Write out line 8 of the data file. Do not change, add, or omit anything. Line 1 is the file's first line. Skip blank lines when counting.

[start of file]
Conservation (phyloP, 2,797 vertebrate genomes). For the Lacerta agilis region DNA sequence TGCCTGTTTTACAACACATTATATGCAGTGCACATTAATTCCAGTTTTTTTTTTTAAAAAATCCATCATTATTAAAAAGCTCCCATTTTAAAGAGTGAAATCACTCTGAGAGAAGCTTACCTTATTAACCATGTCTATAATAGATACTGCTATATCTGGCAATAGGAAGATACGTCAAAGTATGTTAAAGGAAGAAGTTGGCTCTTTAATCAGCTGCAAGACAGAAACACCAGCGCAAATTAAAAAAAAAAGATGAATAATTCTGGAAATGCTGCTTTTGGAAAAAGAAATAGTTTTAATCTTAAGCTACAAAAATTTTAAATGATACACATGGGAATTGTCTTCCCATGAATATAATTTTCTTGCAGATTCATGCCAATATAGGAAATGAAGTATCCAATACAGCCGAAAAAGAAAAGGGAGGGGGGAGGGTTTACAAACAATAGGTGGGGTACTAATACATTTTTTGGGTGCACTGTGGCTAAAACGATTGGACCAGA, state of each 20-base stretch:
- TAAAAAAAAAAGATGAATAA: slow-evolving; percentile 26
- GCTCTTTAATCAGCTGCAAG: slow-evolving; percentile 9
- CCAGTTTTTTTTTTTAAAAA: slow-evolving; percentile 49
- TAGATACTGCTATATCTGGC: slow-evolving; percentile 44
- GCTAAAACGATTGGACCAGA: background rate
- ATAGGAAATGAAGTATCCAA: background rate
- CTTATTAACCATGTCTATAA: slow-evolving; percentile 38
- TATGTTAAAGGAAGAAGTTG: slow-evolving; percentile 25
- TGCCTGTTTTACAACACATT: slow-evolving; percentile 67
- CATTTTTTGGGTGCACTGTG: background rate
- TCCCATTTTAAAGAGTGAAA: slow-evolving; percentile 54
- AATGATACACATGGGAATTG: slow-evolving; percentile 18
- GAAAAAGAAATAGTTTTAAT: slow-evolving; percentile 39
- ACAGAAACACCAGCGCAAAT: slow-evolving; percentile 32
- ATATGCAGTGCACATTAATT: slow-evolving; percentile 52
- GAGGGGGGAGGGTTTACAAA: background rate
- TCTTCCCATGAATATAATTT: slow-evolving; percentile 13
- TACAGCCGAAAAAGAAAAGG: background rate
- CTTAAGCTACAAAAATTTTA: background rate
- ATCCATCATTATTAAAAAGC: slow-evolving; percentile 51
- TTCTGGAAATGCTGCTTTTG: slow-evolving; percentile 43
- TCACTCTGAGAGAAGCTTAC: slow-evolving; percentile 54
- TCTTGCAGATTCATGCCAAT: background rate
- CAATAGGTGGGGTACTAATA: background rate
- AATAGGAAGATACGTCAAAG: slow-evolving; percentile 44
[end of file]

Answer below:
- CTTATTAACCATGTCTATAA: slow-evolving; percentile 38